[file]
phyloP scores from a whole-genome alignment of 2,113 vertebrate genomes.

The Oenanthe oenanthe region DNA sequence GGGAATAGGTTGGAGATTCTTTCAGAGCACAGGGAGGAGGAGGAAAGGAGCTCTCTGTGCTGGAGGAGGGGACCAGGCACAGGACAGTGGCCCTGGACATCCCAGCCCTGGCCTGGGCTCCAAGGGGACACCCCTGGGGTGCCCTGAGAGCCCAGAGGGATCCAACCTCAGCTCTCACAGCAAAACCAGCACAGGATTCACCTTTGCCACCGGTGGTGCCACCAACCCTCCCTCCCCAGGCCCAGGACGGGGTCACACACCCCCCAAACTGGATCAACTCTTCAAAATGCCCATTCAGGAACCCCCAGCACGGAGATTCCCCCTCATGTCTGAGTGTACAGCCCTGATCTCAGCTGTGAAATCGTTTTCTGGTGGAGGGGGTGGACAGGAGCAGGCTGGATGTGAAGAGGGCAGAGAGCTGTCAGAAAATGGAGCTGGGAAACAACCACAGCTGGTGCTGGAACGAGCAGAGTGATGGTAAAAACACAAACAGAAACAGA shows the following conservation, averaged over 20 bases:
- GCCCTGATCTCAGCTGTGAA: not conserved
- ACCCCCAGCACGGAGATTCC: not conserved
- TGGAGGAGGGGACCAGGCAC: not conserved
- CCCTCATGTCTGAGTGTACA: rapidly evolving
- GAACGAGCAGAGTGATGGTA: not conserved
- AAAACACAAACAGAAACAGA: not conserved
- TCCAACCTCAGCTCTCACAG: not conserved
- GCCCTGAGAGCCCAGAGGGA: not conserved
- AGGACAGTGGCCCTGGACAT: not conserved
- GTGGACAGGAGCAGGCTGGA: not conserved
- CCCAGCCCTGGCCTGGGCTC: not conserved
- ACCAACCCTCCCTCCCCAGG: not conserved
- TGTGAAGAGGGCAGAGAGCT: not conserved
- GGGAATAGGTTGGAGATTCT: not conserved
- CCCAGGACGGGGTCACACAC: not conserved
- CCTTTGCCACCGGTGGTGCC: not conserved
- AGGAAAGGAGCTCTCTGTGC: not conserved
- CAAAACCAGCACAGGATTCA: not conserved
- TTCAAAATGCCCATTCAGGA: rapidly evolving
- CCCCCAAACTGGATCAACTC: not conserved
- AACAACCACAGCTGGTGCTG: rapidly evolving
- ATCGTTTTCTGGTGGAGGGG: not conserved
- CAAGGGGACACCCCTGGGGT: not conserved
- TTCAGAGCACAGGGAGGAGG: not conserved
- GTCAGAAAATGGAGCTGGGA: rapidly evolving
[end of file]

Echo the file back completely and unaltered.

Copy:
phyloP scores from a whole-genome alignment of 2,113 vertebrate genomes.

The Oenanthe oenanthe region DNA sequence GGGAATAGGTTGGAGATTCTTTCAGAGCACAGGGAGGAGGAGGAAAGGAGCTCTCTGTGCTGGAGGAGGGGACCAGGCACAGGACAGTGGCCCTGGACATCCCAGCCCTGGCCTGGGCTCCAAGGGGACACCCCTGGGGTGCCCTGAGAGCCCAGAGGGATCCAACCTCAGCTCTCACAGCAAAACCAGCACAGGATTCACCTTTGCCACCGGTGGTGCCACCAACCCTCCCTCCCCAGGCCCAGGACGGGGTCACACACCCCCCAAACTGGATCAACTCTTCAAAATGCCCATTCAGGAACCCCCAGCACGGAGATTCCCCCTCATGTCTGAGTGTACAGCCCTGATCTCAGCTGTGAAATCGTTTTCTGGTGGAGGGGGTGGACAGGAGCAGGCTGGATGTGAAGAGGGCAGAGAGCTGTCAGAAAATGGAGCTGGGAAACAACCACAGCTGGTGCTGGAACGAGCAGAGTGATGGTAAAAACACAAACAGAAACAGA shows the following conservation, averaged over 20 bases:
- GCCCTGATCTCAGCTGTGAA: not conserved
- ACCCCCAGCACGGAGATTCC: not conserved
- TGGAGGAGGGGACCAGGCAC: not conserved
- CCCTCATGTCTGAGTGTACA: rapidly evolving
- GAACGAGCAGAGTGATGGTA: not conserved
- AAAACACAAACAGAAACAGA: not conserved
- TCCAACCTCAGCTCTCACAG: not conserved
- GCCCTGAGAGCCCAGAGGGA: not conserved
- AGGACAGTGGCCCTGGACAT: not conserved
- GTGGACAGGAGCAGGCTGGA: not conserved
- CCCAGCCCTGGCCTGGGCTC: not conserved
- ACCAACCCTCCCTCCCCAGG: not conserved
- TGTGAAGAGGGCAGAGAGCT: not conserved
- GGGAATAGGTTGGAGATTCT: not conserved
- CCCAGGACGGGGTCACACAC: not conserved
- CCTTTGCCACCGGTGGTGCC: not conserved
- AGGAAAGGAGCTCTCTGTGC: not conserved
- CAAAACCAGCACAGGATTCA: not conserved
- TTCAAAATGCCCATTCAGGA: rapidly evolving
- CCCCCAAACTGGATCAACTC: not conserved
- AACAACCACAGCTGGTGCTG: rapidly evolving
- ATCGTTTTCTGGTGGAGGGG: not conserved
- CAAGGGGACACCCCTGGGGT: not conserved
- TTCAGAGCACAGGGAGGAGG: not conserved
- GTCAGAAAATGGAGCTGGGA: rapidly evolving